The Bigger Concern...A Silent Killer

BY PAUL LOVELACE, Executive Vice President of Corporate Development, Funeral Directors Life

In 2009, I had the pleasure of seeing the dentist for a routine visit about a toothache I was having at the time. The dentist happened to be a friend of mine who had recently started checking patient vitals (blood pressure, temperature, pulse rate, etc.) as a part of every appointment. Following a basic dental exam, he left the room for a few minutes and returned with news I will never forget. “Paul, your teeth are fine, but I’m afraid we have a bigger concern.” You see, it was my friend and general dentist who first alerted me to my high blood pressure, which registered at something like 225/110 that day! He said, “Did you know high blood pressure is known as the ‘silent killer’?” and then, he threatened to send me to the emergency room! He only allowed me to leave his office if I promised to see a doctor right away. I did as he instructed; I have been on 3 blood pressure medications ever since!

What does this have to do with the funeral world, you ask? Great question. I don’t think commonly blamed concerns such as the cremation rate, shortfalls, prices, new competition or technology are threatening the future of the funeral industry. All of these are definitely a challenge, and I’m not trying to minimize their impact on businesses. However, I think the bigger concern threatening the future of funeral service is how we create value for the customer. According to Anthony Iannarino, “Over time, what was once perceived as value is replaced by something of greater value. The key to retention is new value.”

Folks, we have a bigger concern at hand. For our profession to retain today’s funeral consumer in the future, we have to create new value. What does new value look like for the funeral business?

Families want convenience. Families generally don’t want to come down to the funeral home on the worst day of their life and talk with the funeral director for hours about vital statistics, merchandise options, and service logistics. In fact, they don’t want to be there at all! So, how can the funeral home make the planning experience more convenient for families?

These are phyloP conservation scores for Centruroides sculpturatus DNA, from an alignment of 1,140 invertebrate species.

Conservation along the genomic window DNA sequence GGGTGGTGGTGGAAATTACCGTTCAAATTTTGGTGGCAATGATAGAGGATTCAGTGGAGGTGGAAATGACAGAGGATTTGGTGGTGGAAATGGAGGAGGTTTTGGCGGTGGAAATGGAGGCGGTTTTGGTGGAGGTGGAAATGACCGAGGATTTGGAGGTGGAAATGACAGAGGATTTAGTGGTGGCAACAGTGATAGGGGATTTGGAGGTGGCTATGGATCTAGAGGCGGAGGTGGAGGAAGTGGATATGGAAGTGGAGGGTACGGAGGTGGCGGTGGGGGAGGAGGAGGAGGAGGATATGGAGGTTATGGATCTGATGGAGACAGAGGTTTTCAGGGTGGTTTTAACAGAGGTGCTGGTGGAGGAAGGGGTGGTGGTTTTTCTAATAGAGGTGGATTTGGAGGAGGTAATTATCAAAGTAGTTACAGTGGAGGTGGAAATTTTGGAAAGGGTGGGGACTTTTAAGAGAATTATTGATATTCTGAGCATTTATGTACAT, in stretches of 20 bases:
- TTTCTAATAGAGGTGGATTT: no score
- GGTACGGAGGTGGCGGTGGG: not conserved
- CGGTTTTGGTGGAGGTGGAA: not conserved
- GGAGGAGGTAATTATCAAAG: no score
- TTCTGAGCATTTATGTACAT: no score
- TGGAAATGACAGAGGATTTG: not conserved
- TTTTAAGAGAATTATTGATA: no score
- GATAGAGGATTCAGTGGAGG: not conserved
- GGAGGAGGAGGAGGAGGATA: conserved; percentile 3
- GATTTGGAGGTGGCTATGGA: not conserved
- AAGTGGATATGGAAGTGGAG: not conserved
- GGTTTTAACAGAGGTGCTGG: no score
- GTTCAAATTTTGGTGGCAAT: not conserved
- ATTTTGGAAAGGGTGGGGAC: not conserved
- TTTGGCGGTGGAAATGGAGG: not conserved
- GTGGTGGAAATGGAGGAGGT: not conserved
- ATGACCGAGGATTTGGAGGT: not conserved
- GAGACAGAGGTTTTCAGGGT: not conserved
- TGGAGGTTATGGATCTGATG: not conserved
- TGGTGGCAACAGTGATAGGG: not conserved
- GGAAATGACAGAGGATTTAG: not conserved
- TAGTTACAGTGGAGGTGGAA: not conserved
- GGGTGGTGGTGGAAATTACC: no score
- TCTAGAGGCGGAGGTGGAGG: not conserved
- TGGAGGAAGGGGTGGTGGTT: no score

Families want meaning. Today’s funeral consumer has changed to the point where the traditional funeral service offerings are not appreciated like they used to be. A traditional 2:00 p.m. funeral with a casket in the coach, limo for the family, and service at the church is the exception nowadays! How can the funeral home provide more

meaningful options?

Families want their problems solved. Today, we have “his” kids and “her” kids and “their” kids, and it’s a complicated mess sometimes because they all live in different cities! We have to anticipate the problems associated with family dynamics and make recommendations. Families do not know what to do. How can the funeral home better guide and direct families in a way that meets their concerns?

Families want ideas. There is value in creativity. When the funeral director brings insights that create a one-of-a-kind tribute, families recognize it. It’s dangerous to assume that today’s funeral consumer wants what their parents and grandparents had for services and merchandise. How can we bring new and creative ideas to families experiencing a loss?

Families want help. Since the average funeral consumer only plans 1 or 2 funerals in their lifetime, they need professional guidance. All too often directors ask families what they want (thinking that is good service), when the reality is they have NO IDEA! We should anticipate their needs and make suggestions based on the circumstances we know about. We understand grief and what it takes to heal. We also understand the unintended consequences of skipping steps in the healing process. How can the funeral home give families the help they really need?

It wasn’t Netflix that took down Blockbuster Video. It was late fees. Customers hated to pay late fees, so they found another option. Blockbuster failed to create new value and alienated their customer base. The rest is history. Right now, there are market forces at work (slowly and steadily) on the next generation of funeral planners. For funeral home owners who are focused on meeting these consumers, not where they are, but where they are headed, the future is very bright. For everyone else, a bigger concern is lurking.

About the Author:

Paul Lovelace is the Executive Vice President of Corporate Development for Funeral Directors Life. He

has over 30 years of experience in business, including retail sales, banking, finance, and funeral home operations. Paul

specializes in helping funeral homes develop active, thriving preneed programs that increase preneed sales and grow

market share. Paul has a bachelor’s and master’s degree in Finance from the University of Texas San Antonio.

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